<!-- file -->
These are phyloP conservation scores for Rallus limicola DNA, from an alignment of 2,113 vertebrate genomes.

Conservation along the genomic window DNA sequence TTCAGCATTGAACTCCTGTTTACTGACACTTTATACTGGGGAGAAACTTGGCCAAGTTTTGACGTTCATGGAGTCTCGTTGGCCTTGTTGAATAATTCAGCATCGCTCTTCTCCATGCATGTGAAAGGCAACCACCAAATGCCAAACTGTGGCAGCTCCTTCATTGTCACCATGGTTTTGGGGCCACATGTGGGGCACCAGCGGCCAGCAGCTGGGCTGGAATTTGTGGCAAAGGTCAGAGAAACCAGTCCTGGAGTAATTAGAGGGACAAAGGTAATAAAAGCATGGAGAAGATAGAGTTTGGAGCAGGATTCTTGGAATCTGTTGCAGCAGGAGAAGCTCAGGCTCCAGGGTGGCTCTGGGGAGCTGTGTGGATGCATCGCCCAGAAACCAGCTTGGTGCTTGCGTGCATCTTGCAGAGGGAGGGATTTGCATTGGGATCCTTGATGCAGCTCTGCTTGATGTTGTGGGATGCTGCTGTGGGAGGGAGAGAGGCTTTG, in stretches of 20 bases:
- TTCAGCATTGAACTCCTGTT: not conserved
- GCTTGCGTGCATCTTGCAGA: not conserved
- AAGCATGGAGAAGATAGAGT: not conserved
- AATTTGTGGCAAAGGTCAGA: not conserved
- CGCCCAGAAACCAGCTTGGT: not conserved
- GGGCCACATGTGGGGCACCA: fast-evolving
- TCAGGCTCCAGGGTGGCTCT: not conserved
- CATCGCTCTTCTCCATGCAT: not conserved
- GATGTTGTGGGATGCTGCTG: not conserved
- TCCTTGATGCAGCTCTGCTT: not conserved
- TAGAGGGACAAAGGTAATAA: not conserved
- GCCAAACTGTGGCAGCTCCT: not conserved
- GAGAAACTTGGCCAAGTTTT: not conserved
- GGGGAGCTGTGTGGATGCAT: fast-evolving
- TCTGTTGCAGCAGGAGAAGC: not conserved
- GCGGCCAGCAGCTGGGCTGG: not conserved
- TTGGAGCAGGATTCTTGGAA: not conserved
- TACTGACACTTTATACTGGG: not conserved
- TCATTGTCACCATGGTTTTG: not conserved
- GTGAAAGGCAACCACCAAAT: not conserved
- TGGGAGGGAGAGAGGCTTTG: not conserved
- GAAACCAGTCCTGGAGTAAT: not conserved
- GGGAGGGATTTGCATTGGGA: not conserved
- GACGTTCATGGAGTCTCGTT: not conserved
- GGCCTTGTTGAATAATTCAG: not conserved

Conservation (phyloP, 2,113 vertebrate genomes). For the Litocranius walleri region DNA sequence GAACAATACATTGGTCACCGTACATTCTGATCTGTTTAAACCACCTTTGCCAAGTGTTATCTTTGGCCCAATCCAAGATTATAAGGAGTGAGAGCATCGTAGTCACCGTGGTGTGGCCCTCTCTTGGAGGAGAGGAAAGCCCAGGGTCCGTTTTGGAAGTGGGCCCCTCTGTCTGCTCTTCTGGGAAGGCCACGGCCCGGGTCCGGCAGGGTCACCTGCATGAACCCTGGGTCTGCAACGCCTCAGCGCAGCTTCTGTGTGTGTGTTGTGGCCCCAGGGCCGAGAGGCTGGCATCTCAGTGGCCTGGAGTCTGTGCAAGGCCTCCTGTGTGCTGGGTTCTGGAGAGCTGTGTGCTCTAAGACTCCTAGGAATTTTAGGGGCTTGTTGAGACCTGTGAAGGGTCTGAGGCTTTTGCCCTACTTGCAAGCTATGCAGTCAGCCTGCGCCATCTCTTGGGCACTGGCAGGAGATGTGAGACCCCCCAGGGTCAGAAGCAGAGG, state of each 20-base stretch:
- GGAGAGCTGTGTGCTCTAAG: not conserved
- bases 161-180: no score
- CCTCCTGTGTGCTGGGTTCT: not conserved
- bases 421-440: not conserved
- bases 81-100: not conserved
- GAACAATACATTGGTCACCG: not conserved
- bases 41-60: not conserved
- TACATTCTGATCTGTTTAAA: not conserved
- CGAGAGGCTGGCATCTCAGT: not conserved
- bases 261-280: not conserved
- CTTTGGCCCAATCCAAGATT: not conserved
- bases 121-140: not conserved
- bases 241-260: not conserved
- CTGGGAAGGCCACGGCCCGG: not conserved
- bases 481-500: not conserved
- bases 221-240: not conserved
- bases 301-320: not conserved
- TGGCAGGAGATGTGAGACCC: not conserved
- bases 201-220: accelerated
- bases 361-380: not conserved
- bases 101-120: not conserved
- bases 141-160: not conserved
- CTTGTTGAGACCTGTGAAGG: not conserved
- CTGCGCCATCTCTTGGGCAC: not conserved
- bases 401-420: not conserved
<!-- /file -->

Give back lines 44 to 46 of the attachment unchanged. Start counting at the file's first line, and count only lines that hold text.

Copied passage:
- bases 221-240: not conserved
- bases 301-320: not conserved
- TGGCAGGAGATGTGAGACCC: not conserved